This is Part 1 of three parts:
Part 3: Keeping Momentum…
People often ask me how to succeed in recruitment; how they can reach the golden horizon at the end of a £10m exit strategy. That’s everyone’s goal, though. The question I’m often asking in my head is: “Are they serious?”
Most of the time a recruiter has parachuted into their business without the vaguest idea of how it should be managed. By the time they realise they’ve landed far from their target, they’re stuck in a lifestyle earner.
And you know what? Most people are happy to have a lifestyle business. At least that’s what they tell themselves. I see a lot of bravery and potential that may be squandered for comfort.
Personally, I’d rather leave a legacy. I’d rather build a huge company where my passion shines through. Deep down – whether you’re starting out on your own or have been active for a number of years – the same feelings will reside in you too.
So join me for a new, three-part series on taking a lifestyle business much further than a cosy pay cheque. In part one, I’ll explain what I mean by this, and how you can prepare to leap over anything holding you back.
Falling into the ‘settling down’ trap
Ah, the rags-to-riches story… It holds sway over so many young recruiters. They’ve worked somewhere as top biller, and done well out of it. They’ve seen their boss trot happily to the bank, having secured tens of thousands in take-home pay each month. The problem? They have gumption, but are lacking the skills to be an entrepreneur straight out of the gate. I like their style, but fear for their leadership credentials.
Let me hit you with a few stats – such as the fact that only 1% of owners leave their recruitment business with any meaningful financial gain. 50% of recruitment startups fall on their arse during their first year; 53% of those are in London. And finally, 67% of owners earn less than they did as top biller in their old firm.
A knowledge gap tends to open up when a recruiter becomes enamoured with the idea of working for themselves. Unfortunately, they fall into it– the full cost of a desk, for example, is one of the things that gets buried in the momentum of their self-belief. Staff costs are more than basic pay. We’re talking hardware, rent, utilities, sick pay, holiday allowance… all the extra expenditure that typically ranges from £5,000-£8,000 a month.
Rigour is another trait that goes missing. The majority of businesses I speak to don’t fully appreciate the value of a cash forecast. 11 out of 12 may not know when their VATs are due. They rely on an accountant or clued-up mate to handle their finances.
Which isn’t good enough, right?
BOOM – suddenly, plans for world domination have been held back. You’re trying to claw back money all of the time. Before you know it, you’re settling for a lifestyle business, not a legacy.
How to break out and do more
However, even if you have succumbed to the lifestyle trap, you are able to change. Like an alcoholic clearing his throat at an AA meeting, the first step to recovery is admitting you were wrong.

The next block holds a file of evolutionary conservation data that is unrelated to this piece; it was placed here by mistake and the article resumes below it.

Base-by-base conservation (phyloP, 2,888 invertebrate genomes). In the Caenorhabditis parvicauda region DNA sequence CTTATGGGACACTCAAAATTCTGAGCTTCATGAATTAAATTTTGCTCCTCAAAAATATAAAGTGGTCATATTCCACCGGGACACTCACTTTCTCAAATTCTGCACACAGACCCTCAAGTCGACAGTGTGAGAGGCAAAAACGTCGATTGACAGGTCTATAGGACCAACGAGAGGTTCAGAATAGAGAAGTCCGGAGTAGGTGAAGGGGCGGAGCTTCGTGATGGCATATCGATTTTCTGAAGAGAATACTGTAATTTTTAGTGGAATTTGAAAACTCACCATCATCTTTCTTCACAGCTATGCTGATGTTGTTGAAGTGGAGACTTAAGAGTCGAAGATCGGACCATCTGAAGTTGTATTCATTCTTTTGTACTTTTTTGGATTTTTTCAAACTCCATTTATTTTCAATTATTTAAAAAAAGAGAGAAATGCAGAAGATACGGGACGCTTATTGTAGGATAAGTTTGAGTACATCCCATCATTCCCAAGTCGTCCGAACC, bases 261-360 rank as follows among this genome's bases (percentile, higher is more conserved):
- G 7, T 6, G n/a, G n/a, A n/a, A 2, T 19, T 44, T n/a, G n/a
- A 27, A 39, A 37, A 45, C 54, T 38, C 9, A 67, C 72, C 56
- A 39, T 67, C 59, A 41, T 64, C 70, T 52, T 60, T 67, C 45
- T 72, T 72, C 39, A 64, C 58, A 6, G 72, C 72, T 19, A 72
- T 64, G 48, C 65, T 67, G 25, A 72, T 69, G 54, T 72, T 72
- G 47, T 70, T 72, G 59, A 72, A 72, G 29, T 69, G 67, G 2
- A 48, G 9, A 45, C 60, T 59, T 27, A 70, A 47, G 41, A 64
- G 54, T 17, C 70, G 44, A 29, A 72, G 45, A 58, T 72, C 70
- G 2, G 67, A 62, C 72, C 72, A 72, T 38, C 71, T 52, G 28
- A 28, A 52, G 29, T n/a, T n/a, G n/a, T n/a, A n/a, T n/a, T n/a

My recent series on psychopathy in businessmay give you some tips for a fresh mindset. These articles speak about the importance of an unwavering focus on the culture you lead. Qualities such as strength, tenacity and perseverance will set you up to succeed – which may cut into more of your personal time than you’re used to.
But that’s alright. If you reconcile yourself to doing more than ‘getting by’, your kids and partner will end up with an easier life in the long run.
So my initial advice is to pluck up the courage to say, “I may need some help here.”
Try to answer the following:
What niche are you filling? The last thing the world needs is another all-comer recruitment firm that targets too many sectors at once?
When’s the last time you upgraded your technology, to make processes or lead generation easier?
How are you making your voice heard? And is it being taken seriously? Perhaps it’s time to rethink your marketing if not.
What allows you to measure and forecast growth? Track invoice collection timelines, the number of interviews you lock down, or where staff are being held up internally; chances are you’ll be lacking a key metric.
Defining your story so far is critical to changing its outcome. Imagine you’re a stranger – someone who’s never heard of your company. Convince yourself why the brand exists. Play devil’s advocate, and challenge old assumptions. Speak to other recruiters (the successful ones) and ask them to pitch their business to you. Listen to their story. Then distil your value in a similar, relatable package of qualities and specialisms.
Like Mike Tyson said, “Everyone has a plan until they get punched in the mouth.” When you know what’s coming, by having a support network and a full picture of your business, you’ll take fewer punches. That’s what we do within my community of recruitment leaders – we share ideas and help one another achieve our goals.
I can show you a way into the legacy you deserve. Look out for my second blog, which will tell you how a better form of leadership can be achieved! After all, there’s never been a sounder time than right now to earn big from the recruitment industry…